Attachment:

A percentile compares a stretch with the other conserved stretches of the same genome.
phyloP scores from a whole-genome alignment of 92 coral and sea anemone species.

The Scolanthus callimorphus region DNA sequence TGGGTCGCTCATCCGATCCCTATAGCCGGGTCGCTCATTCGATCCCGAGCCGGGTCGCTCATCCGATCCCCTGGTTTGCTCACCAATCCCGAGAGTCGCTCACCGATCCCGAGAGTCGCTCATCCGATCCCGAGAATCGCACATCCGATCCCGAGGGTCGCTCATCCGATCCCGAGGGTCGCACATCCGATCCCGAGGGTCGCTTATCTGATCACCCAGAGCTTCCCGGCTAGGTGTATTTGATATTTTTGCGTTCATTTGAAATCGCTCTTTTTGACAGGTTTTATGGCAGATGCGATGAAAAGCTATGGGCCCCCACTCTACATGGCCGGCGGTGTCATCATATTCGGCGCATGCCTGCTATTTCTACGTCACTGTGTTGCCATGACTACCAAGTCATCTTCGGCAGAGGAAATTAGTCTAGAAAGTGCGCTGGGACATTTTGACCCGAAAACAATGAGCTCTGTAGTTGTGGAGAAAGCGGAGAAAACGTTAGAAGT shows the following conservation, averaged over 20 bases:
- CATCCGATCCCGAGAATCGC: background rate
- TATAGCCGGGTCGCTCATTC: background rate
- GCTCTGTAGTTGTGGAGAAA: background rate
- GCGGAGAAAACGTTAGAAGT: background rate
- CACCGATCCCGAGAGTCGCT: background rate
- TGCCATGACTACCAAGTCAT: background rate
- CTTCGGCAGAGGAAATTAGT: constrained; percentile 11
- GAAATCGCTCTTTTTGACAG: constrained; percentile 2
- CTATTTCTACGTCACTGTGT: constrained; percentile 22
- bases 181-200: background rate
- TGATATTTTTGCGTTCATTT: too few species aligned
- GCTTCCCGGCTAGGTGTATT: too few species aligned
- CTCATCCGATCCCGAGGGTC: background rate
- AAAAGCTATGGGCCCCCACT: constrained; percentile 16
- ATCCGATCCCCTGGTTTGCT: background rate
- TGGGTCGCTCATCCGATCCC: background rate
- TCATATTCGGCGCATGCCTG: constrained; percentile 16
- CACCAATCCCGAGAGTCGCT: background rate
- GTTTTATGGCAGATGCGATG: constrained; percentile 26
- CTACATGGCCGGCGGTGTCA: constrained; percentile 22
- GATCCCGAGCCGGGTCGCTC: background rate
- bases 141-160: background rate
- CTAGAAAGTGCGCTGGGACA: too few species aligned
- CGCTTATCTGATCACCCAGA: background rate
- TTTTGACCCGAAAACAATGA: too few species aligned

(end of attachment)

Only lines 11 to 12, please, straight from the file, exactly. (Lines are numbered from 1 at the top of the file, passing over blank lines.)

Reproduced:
- GAAATCGCTCTTTTTGACAG: constrained; percentile 2
- CTATTTCTACGTCACTGTGT: constrained; percentile 22